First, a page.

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Toshiba Camileo B10 camcorder sports cool features but performance is uneven

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At a Glance
  • Toshiba Camileo B10

Toshiba’s latest candy-bar camcorder looked like a great catch. But it comes with several catches.

Toshiba Direct lists the Camileo B10 for $120, making it one of the more affordable pocket camcorders you can buy. It’s as small as a smartphone (4.3-by-2.2-by-0.7-inches at 3.8 ounces) yet shoots exceptionally sharp Full HD video in full light. It also comes with big-camcorder touches like a front-mounted video light for low-light shooting and some limited ability to tailor your shooting modes, including several settings for Scene and White Balance. It also comes from a company with a strong reputation for making a wide range of quality products from TVs to notebook computers.

With such impressive creds, you may be tempted to snap up a few of these pocket models to shoot under the Christmas tree. Not so fast. We uncovered enough problems with the Camileo B10, a few serious, that we can’t broadly recommend it.

Get a grip

Issues cropped up soon out of the box. This camcorder’s shiny black silver-trimmed plastic case is very slippery. Several times I nearly fumbled the unit. You’ll definitely want to use the supplied hand-strap. Especially since the case feels cheap and a little fragile, in particular the thin front panel cover, which easily pops off the camcorder body. That’s partly by design: The quick-remove cover makes swapping batteries a breeze. For a secure grip, we prefer Kodak’s PlaySport and PlayTouch models. Their lightly textured side surfaces provide enough friction to let you keep a firm grip on them.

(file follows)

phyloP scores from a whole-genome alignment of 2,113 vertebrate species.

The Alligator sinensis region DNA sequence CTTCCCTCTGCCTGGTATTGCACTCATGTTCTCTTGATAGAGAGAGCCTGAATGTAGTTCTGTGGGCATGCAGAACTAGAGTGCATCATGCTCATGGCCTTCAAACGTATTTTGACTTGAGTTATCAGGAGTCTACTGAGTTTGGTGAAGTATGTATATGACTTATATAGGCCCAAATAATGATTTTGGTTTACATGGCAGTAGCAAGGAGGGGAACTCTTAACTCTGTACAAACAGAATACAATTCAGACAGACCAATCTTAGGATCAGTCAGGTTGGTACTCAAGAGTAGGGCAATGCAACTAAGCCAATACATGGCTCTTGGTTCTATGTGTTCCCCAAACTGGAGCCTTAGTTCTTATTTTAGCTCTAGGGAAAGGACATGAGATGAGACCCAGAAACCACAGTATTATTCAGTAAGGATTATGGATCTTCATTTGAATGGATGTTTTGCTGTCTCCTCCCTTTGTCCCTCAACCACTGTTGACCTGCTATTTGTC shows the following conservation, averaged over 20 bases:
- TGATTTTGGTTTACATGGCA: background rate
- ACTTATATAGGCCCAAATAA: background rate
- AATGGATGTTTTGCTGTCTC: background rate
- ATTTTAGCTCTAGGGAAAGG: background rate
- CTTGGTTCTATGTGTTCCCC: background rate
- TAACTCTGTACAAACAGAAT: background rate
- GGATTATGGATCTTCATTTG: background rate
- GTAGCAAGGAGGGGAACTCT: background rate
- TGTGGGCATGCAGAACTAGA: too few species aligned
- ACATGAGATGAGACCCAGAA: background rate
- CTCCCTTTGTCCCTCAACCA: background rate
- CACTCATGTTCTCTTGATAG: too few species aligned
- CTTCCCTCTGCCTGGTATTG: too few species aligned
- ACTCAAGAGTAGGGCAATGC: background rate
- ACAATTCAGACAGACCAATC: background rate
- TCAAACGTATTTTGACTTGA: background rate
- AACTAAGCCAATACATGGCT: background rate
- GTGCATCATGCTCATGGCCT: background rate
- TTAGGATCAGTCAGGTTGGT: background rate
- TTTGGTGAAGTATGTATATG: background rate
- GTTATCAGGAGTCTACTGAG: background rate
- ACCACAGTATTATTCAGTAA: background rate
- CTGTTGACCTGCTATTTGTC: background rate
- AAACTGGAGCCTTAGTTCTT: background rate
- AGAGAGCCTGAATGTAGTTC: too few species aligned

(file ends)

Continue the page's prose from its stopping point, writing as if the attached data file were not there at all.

Spotty turn-on a turn-off

Toshiba didn’t quite finish working out the kinks. The camcorder once told me to format the already-formatted memory card for no apparent reason. I had to remove the card, turn the power off and on, and reinsert the card to get the unit to recognize the card. After repeated overnight charging, the Camileo B10’s most serious problem became apparent: It sometimes refused to turn on. At least a dozen times during my month with the camcorder, I had to remove its battery pack, let it sit for a minute, and reinstalled the pack before I could finally coax the thing to life. It often happened after I charged the unit, but at other times too. Toshiba sent me a replacement unit, which promptly presented the same problem. This can really cramp your style if you want to snag shots on the fly—a big reason why people want a pocket camcorder.